A few days ago I wrote a short blog post about the River Emergency Services that operated on the Thames. Coincidentally the following badge and ID card appeared on eBay. I have yet to come across a clear photo of the circular badge that the RES volunteers wore on their ski caps pre-war and early in the war but I assume it was similar in design to the badge shown.
The Port of London Authority (PLA) coats of arms is also shown below in detail. It is described as:
"Azure (blue), issuing from a castle argent (silver), a demi-man (half man) vested, holding in the dexter (right) hand a drawn sword, and in the sinister (left) a scroll (the one representing the Tower of London, the other the figure of St Paul, the patron saint of London).
Crest: On a wreath of the colours, an ancient ship, the main sail charged with the arms of the City of London.
Supporters: On either side a sea-lion argent (silver), crined (meaning having hair), finned and tufted or, issuing from waves of the sea proper, that to the sinister (left) grasping the banner of King Edward II; that to the dexter (right) the banner of King Edward VII."
The Latin motto is "Floreat Imperii Portvs", meaning "May the Port of the Empire Flourish".
Members of various Civil Defence services that had undertaken and passed the St John Ambulance Association (SJAA) first aid courses could wear a cloth badge on their right pocket. This badge is often seen on period photographs. This photo below shows a member of a FA Party wearing a small metal St John Ambulance Association badge. There are a few versions of this badge but his appears to have a black enamel centre - see the second photo. This badge is available with both the half-moon lapel fitting and the pin brooch. The SJAA also issued collar insignia but it would appear that these are always in plain metal without any enamelling.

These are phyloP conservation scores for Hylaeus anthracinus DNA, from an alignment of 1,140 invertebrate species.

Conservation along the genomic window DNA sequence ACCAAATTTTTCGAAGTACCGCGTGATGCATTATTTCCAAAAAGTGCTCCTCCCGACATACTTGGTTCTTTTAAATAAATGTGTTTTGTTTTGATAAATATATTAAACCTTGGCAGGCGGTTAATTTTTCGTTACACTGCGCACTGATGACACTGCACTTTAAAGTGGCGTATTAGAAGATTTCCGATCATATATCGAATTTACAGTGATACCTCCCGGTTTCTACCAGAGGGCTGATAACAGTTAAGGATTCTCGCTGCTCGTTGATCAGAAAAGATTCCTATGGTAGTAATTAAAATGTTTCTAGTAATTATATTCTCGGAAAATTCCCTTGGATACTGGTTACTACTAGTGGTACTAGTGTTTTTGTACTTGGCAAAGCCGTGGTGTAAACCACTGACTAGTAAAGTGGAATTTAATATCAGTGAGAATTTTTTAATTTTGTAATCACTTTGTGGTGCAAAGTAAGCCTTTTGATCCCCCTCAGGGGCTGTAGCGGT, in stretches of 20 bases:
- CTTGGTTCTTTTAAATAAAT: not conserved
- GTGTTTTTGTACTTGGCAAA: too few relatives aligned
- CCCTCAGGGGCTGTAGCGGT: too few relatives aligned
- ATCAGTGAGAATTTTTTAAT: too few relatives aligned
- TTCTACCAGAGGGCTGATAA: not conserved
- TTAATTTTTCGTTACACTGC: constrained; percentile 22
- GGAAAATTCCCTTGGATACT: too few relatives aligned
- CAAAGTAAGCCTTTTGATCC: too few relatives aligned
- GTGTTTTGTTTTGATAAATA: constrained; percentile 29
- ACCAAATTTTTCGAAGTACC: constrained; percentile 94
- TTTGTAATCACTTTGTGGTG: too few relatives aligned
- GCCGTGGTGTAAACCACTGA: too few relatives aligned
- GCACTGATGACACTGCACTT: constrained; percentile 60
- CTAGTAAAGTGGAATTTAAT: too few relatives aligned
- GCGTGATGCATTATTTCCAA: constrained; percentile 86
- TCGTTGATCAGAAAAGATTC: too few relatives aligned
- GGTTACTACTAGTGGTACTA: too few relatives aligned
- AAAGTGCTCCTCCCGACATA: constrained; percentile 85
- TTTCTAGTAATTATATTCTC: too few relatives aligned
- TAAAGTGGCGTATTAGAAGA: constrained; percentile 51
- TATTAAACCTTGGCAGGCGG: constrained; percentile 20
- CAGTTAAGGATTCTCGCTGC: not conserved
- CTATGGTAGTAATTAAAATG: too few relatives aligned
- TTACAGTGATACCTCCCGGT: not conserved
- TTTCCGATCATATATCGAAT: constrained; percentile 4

With the threat of war building through the spring and summer of 1939, the London County Council undertook measures to assist people affected by air raids. in August 1938 the Ministry of Health made London County Council (LCC) responsible for organising the Rest Centre Service.
Across the 28 metropolitan borough (plus the City of London), ten areas were created headed by an Area Control Office. Each of these offices provided reports to County Hall. Each area sought out schools and church halls that could be used for assisting bombed out citizens. At the start of the war some 98 buildings had been selected. By may of 1940 over 500 buildings had been selected that could house up to to 100,00 refugees.